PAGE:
Last Updated Jun 30, 2015 2:40 PM EDT
UPDATE: California Gov. Jerry Brown signed the vaccination law on Tuesday. It takes effect next year.
SACRAMENTO, Calif. -- California lawmakers have passed a bill that would eliminate most exemptions from childhood vaccines and require the shots for nearly all children in public schools.
The state Senate gave final approval Monday afternoon with a 24-14 vote. Gov. Jerry Brown, a Democrat, signed it on Tuesday.
The law gets rid of California's personal belief exemption for immunizations, which allowed many families to opt out of vaccinating their children. While medical exemptions would still be granted to children with serious health issues, other unvaccinated children would need to be homeschooled.
It comes down to "No vaccine, no school," CBS legal analyst Rikki Klieman told "CBS This Morning." "This is a highly emotional issue on both sides."
Democratic Sens. Richard Pan of Sacramento and Ben Allen of Santa Monica introduced SB277 after an outbreak of measles at Disneyland in December infected over 100 people in the U.S. and Mexico.
Pan, a pediatrician, has said he worries about the spread of preventable illnesses. "We are seeing ever larger outbreaks of diseases like pertussis, whooping cough, measles, and we certainly don't want to see those diseases or others that are prevented by vaccines to be spread into our communities," he told CBS Sacramento.
"We have diseases that are showing up on public transit and restaurants and schools and shopping centers, theme parks, that is not what we want California to be," Pan said.
California joins Mississippi and West Virginia as the only states with such strict requirements.
The bill drew heated opposition from parents who have come by the thousand to protest at the Capitol in recent months.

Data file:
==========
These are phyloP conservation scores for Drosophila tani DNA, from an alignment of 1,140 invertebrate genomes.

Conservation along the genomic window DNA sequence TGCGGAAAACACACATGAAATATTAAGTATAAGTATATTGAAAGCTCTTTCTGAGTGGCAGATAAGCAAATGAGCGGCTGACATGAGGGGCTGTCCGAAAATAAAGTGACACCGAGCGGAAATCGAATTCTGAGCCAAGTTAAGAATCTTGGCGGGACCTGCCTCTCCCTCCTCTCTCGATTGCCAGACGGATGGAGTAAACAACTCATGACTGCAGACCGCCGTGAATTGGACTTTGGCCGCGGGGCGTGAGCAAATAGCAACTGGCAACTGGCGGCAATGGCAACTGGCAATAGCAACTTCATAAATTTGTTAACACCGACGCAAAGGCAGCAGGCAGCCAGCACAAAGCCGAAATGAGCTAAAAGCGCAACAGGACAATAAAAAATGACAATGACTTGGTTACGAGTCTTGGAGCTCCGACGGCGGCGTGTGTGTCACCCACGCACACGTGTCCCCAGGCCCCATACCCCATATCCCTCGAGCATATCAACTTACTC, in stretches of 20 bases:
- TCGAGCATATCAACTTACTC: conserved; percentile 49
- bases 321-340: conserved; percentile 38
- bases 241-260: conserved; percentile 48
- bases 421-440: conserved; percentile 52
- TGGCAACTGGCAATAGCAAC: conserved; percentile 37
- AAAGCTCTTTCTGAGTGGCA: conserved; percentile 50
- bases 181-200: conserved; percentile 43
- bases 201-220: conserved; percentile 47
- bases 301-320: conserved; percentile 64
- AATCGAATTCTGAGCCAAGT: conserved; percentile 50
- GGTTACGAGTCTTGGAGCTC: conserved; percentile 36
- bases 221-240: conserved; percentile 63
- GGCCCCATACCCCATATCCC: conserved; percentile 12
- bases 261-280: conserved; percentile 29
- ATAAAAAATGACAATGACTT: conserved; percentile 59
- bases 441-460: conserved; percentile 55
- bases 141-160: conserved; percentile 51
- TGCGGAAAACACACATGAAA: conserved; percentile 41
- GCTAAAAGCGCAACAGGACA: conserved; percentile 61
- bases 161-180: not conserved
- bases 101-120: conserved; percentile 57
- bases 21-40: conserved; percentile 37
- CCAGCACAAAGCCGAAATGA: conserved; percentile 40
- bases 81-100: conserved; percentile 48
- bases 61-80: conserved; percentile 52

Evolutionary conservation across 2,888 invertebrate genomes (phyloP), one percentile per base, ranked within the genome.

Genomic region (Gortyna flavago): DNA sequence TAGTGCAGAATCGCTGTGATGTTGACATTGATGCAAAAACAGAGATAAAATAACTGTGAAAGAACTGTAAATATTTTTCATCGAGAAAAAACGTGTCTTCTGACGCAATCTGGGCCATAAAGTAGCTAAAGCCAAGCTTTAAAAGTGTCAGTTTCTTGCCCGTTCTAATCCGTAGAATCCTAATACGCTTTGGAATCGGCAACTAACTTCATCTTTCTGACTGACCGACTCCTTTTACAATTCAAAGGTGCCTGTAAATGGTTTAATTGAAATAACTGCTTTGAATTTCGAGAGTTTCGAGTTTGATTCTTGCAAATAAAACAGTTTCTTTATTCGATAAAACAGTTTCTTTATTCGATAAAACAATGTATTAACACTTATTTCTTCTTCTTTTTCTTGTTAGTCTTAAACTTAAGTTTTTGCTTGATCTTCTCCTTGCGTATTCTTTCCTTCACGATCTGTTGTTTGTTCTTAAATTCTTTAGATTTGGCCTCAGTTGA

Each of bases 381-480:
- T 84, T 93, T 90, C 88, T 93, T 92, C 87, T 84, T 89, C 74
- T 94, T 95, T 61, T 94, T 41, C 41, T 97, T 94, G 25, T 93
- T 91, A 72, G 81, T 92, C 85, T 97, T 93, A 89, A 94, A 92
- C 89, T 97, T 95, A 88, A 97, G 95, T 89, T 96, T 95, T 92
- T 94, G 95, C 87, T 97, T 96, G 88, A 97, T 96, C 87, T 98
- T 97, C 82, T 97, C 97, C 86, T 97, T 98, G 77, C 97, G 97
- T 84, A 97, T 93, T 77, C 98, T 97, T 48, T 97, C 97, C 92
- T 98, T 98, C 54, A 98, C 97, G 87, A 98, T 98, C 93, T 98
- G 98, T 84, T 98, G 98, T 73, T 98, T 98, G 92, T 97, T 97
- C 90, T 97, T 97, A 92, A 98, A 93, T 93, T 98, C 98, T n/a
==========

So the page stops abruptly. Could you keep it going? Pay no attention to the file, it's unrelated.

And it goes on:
Christina Hildebrand of the parents' group A Voice for Choice, which strongly argued against the bill, told CBS Los Angeles' KNX 1070 Newsradio it's an issue of civil liberties. "Realistically, this bill isn't about whether vaccinations are safe or not safe," said Hildebrand. "Our opposition is because it mandates vaccines, it takes away our children's fundamental right to an education."
But a mother whose then 4-month-old son contracted measles when he was too young to be vaccinated urged lawmakers to pass the bill. "I shouldn't have had to fear for his life," Ariel Loop told CBS Sacramento in April. "The idea of him or some other child dying from something as stupid as a fever or the complications of that in 2015 is just unnecessary."
Klieman said legal arguments against the bill may revolve around the right to public education, which she notes is "enshrined in the constitution of California." In order to enforce the vaccine requirement, "maybe what the state has to do is if it says you have to homeschool or you go into a private study group, maybe it's time for the state to put things online so kids are still schooled."
Amid all the protests and controversy, the bill passed both the Senate and the Assembly with bipartisan support.
The final version of the bill incorporated changes to make it easier for families to obtain medical exemptions, allowing doctors to use a family's medical history as a factor in their evaluation.
The authors also agreed to establish a grandfather clause, allowing students who currently claim a personal belief exemption to maintain it until their next vaccine checkpoint. Checkpoints occur in kindergarten and seventh grade.